Imagine watching the same episode of Murder She Wrote over and over again. If that isn’t Hell, it is probably close enough. Maybe a Columbo wouldn’t be so bad, but Lisa Johnson’s parents have pretty vanilla tastes. Do not judge them too harshly for being stuck in the 1980’s, because they are sort of dead. Recovering awareness of their eternally looping existence, Johnson will reach out to other girls like her in hopes of breaking a pernicious supernatural cycle of terror in Vincenzo Natali’s Haunter (trailer here), which opens this Friday at the IFC Center.
The Johnson family was murdered in 1986. Every day since, they relive that fateful Sunday, unaware of their paranormal condition. At least they still have a cool president. Somehow, their daughter has awakened to some extent. Cognizant of the wicked déjà vu happening, she starts having what might be described as ghostly experiences. Soon she suspects other families are trapped in a similar stasis within the house, but in different time periods. Eventually, she will make contact with teen-aged girls in both the past and the future, but her consciousness does not go unnoticed.
Haunter is easily one of the best horror films of this Halloween season. Natali maintains an overwhelming vibe of creeping dread, while Brian King’s screenplay ranges into surreal, mind-bending territory. The closest comparison film would probably the metaphysical horror of H.P. Mendoza’s ambitious indie I Am a Ghost, but Haunter has a more mainstream Nightmare on Elm Street dimension to it.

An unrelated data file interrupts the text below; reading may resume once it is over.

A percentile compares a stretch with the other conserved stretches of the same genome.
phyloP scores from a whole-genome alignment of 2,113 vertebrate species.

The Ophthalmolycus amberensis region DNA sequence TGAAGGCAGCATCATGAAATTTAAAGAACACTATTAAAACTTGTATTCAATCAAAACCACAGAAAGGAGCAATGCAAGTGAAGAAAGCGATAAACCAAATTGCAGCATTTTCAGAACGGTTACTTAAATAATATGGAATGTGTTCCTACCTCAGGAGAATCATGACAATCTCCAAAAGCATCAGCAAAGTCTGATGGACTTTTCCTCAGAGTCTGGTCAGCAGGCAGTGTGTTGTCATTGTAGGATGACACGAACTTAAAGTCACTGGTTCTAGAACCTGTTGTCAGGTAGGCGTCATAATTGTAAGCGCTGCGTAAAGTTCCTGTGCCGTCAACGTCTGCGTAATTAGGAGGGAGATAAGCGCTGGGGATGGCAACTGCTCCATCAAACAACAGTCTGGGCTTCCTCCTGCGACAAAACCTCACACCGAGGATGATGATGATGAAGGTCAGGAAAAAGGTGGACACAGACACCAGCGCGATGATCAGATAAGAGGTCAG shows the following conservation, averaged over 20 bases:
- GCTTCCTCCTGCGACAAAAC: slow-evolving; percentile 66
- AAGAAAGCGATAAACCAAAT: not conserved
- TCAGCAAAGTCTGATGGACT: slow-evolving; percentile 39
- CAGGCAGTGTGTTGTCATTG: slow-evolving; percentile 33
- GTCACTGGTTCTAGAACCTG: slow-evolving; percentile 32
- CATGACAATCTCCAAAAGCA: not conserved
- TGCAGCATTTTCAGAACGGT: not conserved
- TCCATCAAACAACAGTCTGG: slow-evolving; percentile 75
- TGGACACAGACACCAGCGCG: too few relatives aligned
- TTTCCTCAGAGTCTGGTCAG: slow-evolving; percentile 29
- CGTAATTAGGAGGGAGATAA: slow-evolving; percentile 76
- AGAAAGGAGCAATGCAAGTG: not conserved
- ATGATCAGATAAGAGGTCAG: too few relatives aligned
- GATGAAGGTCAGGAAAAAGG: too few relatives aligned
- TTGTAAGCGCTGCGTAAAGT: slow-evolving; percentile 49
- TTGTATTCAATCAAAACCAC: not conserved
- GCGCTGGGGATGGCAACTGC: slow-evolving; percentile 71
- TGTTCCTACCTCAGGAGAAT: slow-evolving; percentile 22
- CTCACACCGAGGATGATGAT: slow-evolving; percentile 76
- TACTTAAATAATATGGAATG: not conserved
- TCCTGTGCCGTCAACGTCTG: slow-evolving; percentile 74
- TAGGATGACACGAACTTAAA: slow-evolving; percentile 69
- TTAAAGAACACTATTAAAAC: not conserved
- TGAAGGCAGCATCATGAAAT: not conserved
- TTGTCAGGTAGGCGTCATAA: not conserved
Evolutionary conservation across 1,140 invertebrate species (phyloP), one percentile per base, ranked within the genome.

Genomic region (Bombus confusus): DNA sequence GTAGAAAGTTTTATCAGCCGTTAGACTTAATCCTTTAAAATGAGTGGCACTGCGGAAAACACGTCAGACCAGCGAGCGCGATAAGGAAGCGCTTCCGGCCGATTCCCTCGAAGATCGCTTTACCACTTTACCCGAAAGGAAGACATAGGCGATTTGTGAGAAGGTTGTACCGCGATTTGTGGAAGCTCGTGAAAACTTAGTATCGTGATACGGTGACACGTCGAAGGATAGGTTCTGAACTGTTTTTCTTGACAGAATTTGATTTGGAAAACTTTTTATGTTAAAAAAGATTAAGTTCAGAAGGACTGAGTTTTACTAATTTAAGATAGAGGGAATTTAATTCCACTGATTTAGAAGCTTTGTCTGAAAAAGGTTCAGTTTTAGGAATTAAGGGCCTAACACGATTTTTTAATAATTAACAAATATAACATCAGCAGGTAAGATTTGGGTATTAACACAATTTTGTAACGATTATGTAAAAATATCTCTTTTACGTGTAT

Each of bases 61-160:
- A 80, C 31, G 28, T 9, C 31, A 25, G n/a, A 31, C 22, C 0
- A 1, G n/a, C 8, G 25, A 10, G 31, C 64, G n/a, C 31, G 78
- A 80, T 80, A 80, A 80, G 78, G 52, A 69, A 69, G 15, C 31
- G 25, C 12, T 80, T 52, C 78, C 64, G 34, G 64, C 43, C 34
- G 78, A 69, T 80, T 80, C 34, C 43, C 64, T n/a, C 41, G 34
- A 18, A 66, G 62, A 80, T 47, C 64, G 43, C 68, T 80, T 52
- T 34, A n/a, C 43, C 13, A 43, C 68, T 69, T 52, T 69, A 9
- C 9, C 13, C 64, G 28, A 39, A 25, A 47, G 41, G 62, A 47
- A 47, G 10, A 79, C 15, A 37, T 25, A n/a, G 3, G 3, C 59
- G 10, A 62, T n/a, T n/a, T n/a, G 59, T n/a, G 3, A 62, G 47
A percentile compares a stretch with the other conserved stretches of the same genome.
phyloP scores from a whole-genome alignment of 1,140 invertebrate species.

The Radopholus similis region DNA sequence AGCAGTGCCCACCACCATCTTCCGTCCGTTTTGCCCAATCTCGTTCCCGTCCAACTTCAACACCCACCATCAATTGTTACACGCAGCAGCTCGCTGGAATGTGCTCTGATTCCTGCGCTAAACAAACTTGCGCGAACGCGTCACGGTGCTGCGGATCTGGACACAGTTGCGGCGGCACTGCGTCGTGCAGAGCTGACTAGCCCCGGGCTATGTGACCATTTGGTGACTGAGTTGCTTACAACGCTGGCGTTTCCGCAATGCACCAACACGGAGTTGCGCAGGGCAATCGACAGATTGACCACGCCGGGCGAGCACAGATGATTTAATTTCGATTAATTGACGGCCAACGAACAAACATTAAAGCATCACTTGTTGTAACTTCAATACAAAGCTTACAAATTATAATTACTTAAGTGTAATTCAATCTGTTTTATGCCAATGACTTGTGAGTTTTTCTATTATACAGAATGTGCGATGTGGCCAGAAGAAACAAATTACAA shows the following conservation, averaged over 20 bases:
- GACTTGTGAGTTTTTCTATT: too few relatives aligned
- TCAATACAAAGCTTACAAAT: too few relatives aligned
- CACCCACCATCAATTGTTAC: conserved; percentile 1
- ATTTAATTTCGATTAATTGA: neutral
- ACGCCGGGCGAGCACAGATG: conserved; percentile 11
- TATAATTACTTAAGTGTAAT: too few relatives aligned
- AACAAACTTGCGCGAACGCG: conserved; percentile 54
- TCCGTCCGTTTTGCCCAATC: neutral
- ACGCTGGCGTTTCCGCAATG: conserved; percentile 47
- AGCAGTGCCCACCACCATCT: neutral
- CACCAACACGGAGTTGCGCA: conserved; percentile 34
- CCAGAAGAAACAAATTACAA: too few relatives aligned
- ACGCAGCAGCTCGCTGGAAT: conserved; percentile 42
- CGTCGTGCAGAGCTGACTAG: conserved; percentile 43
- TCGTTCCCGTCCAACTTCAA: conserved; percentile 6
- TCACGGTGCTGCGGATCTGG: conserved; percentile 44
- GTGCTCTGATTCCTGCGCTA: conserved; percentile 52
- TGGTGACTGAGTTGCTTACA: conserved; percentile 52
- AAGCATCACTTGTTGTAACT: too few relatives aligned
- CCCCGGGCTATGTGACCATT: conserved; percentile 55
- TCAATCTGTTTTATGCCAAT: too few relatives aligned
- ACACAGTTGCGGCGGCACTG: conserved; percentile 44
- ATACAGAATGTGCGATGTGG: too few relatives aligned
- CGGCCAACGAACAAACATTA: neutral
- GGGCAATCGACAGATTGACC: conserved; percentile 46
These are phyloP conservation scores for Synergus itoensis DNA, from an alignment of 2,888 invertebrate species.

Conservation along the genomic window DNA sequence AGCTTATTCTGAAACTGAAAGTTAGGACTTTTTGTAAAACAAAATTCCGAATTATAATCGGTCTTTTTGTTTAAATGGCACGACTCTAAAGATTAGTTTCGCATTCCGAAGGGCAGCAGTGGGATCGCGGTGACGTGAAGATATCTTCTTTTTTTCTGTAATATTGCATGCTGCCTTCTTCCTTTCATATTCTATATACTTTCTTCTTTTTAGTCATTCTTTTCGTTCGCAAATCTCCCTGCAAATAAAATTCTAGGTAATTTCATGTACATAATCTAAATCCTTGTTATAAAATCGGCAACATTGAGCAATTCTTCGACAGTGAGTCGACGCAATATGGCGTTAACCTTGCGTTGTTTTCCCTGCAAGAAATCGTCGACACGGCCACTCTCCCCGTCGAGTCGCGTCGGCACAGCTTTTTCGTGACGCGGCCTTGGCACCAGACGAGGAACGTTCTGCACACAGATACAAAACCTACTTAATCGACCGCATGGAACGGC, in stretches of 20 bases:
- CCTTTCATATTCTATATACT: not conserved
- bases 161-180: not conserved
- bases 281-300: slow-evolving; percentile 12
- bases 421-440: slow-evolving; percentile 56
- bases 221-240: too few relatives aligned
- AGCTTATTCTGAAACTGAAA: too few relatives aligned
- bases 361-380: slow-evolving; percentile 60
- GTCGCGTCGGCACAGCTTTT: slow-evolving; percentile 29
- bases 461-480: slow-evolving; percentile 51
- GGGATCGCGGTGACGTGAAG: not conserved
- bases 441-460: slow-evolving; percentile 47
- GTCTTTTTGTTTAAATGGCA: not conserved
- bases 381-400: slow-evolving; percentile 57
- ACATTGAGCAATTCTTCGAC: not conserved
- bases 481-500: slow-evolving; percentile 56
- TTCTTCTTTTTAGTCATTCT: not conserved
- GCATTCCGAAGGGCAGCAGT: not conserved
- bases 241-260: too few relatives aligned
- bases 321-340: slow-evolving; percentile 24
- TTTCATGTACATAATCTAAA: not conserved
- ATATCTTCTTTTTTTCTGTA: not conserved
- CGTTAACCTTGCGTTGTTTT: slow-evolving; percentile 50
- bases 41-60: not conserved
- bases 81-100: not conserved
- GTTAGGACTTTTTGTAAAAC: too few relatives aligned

Regardless, Haunter is the freshest horror outing since probably Mendoza’s film. It delivers about a half dozen game-changing twists and they each work surprisingly well. There is no padding in King’s script. Everything happens for a purpose. Perhaps most importantly, it keeps viewers on edge from start to finish.
As Johnson, Abigail Breslin is on-screen front-and-center more or less the entire time, so the film largely depends on her. Fortunately she is convincingly smart, resilient, and increasingly freaked out as the young protagonist. Stephen McHattie also brings a fittingly severe presence as the mysterious figure simply billed as the “Pale Man.” However, if there is one misstep in Haunter it comes in showing too much of him. More mystery is always better.